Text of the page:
The CATHODE lead is
always the lead to be identified with ALL LEDs, including
surface-mount LEDs. |
The cathode of a surface
mount LED is very difficult to locate as the device is very small.
There are 3 different identification-marks:
1. A "chamfer" or "cut corner" at one end of
2. A dot on the top left-corner of the device.
3. A mark in the centre of the underside of the chip as shown in the following diagram:
The cathode of LEDs in the following shape can be
identified by firstly looking for a small protrusion called a "Lead
It has a hole in it. The lead near it is the ANODE. The opposite lead is the CATHODE.
A "normal" LED (3mm or 5mm) has a small "flat"
on the skirt of the LED. This indicates the cathode (k) lead.
The cathode lead is the shorter lead.
If both leads have been cut to the same length, and the "flat"
is difficult to locate, the LED can be tested by connecting to
a battery (6v - 9v) and including a 470R resistor in series.
The LED will illuminate when placed as shown in the diagram. It
will not illuminate when around the other way and it will not
get damaged during the test.
|Every LED has a different characteristic voltage drop.|
The value depends on the color of the LED, the manufacturer, the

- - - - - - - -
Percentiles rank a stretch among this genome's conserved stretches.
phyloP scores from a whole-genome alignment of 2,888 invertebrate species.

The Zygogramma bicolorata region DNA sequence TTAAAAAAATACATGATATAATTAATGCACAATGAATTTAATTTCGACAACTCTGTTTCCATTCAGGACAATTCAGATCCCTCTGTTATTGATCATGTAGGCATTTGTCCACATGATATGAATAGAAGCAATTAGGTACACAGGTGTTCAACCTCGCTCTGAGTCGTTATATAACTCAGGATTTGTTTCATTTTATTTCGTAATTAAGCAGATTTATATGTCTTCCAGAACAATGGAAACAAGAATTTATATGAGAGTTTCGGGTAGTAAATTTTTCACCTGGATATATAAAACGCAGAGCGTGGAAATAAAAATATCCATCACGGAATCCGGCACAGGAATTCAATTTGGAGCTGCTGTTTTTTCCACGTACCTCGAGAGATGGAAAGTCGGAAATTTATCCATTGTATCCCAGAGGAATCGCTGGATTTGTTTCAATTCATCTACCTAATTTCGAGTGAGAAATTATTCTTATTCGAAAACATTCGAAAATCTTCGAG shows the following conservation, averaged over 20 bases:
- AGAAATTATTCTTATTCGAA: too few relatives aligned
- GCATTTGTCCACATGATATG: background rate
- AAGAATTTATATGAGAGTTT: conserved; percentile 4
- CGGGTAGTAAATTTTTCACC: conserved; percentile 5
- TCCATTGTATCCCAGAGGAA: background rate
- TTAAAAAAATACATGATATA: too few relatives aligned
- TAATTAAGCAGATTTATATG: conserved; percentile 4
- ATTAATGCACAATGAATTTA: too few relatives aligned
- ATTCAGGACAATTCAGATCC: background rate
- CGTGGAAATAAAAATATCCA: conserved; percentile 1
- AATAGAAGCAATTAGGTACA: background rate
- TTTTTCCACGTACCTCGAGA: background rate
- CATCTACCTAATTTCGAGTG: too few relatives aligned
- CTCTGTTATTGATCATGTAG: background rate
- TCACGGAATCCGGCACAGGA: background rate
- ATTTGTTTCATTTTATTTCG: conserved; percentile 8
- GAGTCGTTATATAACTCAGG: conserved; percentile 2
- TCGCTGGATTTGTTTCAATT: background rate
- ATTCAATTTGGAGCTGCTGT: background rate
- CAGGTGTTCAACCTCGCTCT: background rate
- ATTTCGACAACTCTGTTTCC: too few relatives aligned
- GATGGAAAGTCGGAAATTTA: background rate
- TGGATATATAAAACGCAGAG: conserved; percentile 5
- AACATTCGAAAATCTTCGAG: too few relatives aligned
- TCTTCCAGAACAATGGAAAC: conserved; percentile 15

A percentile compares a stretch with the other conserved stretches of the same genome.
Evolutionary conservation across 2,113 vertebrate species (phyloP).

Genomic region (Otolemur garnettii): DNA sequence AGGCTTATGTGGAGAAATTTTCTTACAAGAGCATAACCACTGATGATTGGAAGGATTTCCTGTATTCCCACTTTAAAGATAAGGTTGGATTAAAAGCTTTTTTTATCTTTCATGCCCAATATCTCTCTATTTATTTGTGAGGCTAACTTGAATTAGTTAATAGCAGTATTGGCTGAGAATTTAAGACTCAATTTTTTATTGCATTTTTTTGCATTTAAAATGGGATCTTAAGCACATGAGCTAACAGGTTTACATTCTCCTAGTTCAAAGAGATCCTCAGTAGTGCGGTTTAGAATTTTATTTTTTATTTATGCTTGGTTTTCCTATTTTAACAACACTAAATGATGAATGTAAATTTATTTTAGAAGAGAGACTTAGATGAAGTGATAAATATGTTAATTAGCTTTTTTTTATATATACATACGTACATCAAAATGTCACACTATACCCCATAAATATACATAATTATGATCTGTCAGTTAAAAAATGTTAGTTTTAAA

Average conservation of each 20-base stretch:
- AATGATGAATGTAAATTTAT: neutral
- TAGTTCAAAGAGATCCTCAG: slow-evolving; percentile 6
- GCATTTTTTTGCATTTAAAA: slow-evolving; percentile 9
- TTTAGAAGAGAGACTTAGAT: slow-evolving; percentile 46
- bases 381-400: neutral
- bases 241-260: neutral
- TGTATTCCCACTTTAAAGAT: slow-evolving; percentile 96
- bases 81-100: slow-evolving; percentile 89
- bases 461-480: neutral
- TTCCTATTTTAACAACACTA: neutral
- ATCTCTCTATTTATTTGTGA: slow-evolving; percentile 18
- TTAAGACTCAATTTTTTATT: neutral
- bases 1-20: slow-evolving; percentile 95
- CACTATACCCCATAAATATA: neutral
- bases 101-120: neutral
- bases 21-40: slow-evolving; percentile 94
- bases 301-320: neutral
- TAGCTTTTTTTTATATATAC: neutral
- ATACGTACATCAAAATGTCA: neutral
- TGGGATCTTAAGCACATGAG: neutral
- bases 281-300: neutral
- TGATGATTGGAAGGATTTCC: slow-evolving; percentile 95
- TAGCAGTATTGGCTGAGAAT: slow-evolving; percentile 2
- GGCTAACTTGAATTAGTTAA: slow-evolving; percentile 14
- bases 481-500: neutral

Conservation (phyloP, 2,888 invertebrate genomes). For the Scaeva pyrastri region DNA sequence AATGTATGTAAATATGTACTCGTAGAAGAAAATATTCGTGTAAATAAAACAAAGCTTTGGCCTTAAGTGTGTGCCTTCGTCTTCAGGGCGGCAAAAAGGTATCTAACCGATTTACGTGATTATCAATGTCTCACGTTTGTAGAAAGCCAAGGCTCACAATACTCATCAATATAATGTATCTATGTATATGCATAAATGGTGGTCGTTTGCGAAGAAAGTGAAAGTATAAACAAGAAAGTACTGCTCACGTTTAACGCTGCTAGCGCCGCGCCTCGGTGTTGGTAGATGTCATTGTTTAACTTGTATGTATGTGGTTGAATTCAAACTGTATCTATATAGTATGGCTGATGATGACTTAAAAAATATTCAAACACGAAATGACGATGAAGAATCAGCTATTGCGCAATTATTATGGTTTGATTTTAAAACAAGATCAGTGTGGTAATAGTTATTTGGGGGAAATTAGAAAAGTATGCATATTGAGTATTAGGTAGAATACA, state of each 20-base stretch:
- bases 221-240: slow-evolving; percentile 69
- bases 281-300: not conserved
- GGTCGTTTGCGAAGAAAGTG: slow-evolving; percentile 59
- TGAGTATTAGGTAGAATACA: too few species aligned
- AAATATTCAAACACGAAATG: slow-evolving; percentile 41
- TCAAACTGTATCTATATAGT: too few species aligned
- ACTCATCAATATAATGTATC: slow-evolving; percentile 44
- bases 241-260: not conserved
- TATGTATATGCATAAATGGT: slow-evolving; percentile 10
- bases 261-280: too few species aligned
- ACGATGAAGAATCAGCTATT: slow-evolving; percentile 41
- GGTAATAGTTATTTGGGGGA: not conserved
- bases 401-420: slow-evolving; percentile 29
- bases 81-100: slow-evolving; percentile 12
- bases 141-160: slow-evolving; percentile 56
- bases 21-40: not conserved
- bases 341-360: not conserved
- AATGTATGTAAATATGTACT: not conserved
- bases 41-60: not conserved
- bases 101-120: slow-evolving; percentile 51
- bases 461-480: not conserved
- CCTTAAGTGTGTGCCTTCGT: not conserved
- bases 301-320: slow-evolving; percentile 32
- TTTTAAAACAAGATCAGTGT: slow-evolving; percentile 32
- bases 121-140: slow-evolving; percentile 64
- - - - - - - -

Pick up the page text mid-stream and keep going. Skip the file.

batch-number and the
type (such as HIGH-Bright, Super-High-Bright etc).
The voltage also changes very slightly according to the current.
When using the LED Resistor Calculator below, the
following characteristic voltages can be used:
Red LED = 1.7v
Orange LED = 2.1v
Yellow LED = 2.1v
Green LED = 2.3v
High Bright Red = 2v
White LED = 3.4v
Super Bright LED - white (6cd) = 3.4v to 4v
Super Bright LED - blue
(3cd) = 3.5v to 4v
Super Bright LED - red (8cd) = 2.2v to 2.6v
Super Bright LED -
yellow (8cd) = 2.2v to 2.5v
High Intensity Blue = 4.5v
InfraRED Laser (27mW) = 1.2v to 1.6v
Flashing LED (no dropper resistor needed if connected to a supply:
3v - 12v)
(cd = candela 6cd = 6,000mcd)
If you are not sure about a characteristic voltage for a particular
LED, use the values above, fit the LED to a circuit and measure the
voltage across it.
You can then re-calculate the resistor-value.
Always use 20mA for the allowable current in the calculator below,
unless you are informed otherwise. All LEDs will operate for their
full operating life (100,000 hrs) @ 20mA.